There are readers who lovingly record every book they read; there are readers who do so begrudgingly, if at all.
I fall firmly into the latter category. I would much rather be reading than writing down what I’ve been reading (or worse, typing it into an online database).
Despite that, I’ve come to see the benefits of sacrificing a bit of reading time in order to record what I’m reading. I started recording my books—books I want to read, books I’m currently reading, books I’ve completed—in Goodreads a few years ago and haven’t looked back.
I don’t share a lot of information in Goodreads: I give each book a star rating and (usually) post a short review. But even that tiny bit of information preserves my reading habits better than my unreliable memory.
I regularly sort through my books on Goodreads: when someone asks me to recommend a good book I’ve read recently, when I want to see if I’ve been skewing lately towards fiction or nonfiction, when I’m compiling a list of recent favorites. (It’s not a perfect system: I forgot to include a terrific book on my Best of 2014 list because I forgot to enter it in Goodreads!)
I’m grateful to have the information, and I only wish I had more years of data to sift through.
I love using Goodreads because the information is easy to access and sort—by year, rating, title, author.
I’ll continue to use Goodreads this year, but in 2015 I’m trying something I haven’t done in years: I’m using an actual paper reading journal to track my reading habits.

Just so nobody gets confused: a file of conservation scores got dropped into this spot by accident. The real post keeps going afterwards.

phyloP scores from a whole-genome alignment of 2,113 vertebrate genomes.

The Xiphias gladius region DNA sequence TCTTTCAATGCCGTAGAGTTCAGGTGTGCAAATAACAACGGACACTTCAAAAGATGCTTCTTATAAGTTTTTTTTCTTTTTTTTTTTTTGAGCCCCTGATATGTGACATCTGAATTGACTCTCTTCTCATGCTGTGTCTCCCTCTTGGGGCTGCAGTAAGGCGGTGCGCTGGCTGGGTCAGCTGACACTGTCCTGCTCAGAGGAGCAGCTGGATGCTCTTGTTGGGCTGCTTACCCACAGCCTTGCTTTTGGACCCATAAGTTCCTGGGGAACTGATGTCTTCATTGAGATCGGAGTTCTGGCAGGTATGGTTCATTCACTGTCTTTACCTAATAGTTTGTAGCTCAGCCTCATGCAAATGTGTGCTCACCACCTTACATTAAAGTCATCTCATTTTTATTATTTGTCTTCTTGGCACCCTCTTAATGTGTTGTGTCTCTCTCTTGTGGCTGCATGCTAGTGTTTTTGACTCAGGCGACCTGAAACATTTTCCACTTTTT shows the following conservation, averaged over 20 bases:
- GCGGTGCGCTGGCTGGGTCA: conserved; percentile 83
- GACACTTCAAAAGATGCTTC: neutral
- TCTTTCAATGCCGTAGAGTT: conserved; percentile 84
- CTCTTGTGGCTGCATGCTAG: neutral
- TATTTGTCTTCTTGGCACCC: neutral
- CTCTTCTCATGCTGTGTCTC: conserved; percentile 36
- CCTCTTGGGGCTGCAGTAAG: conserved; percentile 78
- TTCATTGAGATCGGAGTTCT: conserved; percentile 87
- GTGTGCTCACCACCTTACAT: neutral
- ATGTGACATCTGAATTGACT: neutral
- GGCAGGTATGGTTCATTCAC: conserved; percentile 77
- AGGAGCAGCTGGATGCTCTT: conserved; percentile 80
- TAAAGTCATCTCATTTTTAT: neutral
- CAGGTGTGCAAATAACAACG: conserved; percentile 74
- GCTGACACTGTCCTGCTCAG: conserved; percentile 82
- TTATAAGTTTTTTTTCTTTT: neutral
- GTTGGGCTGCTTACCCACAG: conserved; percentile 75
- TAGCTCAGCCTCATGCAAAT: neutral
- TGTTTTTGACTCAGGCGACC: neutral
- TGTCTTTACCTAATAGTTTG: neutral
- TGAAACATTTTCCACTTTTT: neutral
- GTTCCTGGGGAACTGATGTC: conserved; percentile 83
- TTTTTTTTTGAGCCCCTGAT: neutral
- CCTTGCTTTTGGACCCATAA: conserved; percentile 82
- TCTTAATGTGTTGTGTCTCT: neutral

I like being able to jot notes about what I’m reading without having to keep an electronic device handy. I like the idea of browsing actual physical pages to see what I’ve been reading lately at a glance, and of jotting freehand notes in the margins.
And the particular journal I chose for the year—a $6 7″ x 5″ hardcover from Potter Style—has fun extras that I’m looking forward to using. In addition to holding two-page spreads for the books I’m reading, the journal has pages for my literary superlatives, places to record my favorite quotes, and “reading trees” that resemble mind maps.
The journal has blank pages to record books I want to read, and detailed lists of Man Booker Prize winners, National Book Award winners, The Modern Library’s 100 best novels, Oprah’s Book Club picks, and more.
If I’m lacking inspiration, my own reading journal provides plenty of of places to find it.
Lots of readers create their own book journals from blank notebooks, but I know from experience that I’m much more likely to actually use the journal if it’s pre-filled and ready for me to write in. I need all the help I can get.
I get a ton of questions about how I keep track of what I’m reading and what I want to read in the future. Readers, we want to know: do you keep a reading journal? How do you track what you’re reading?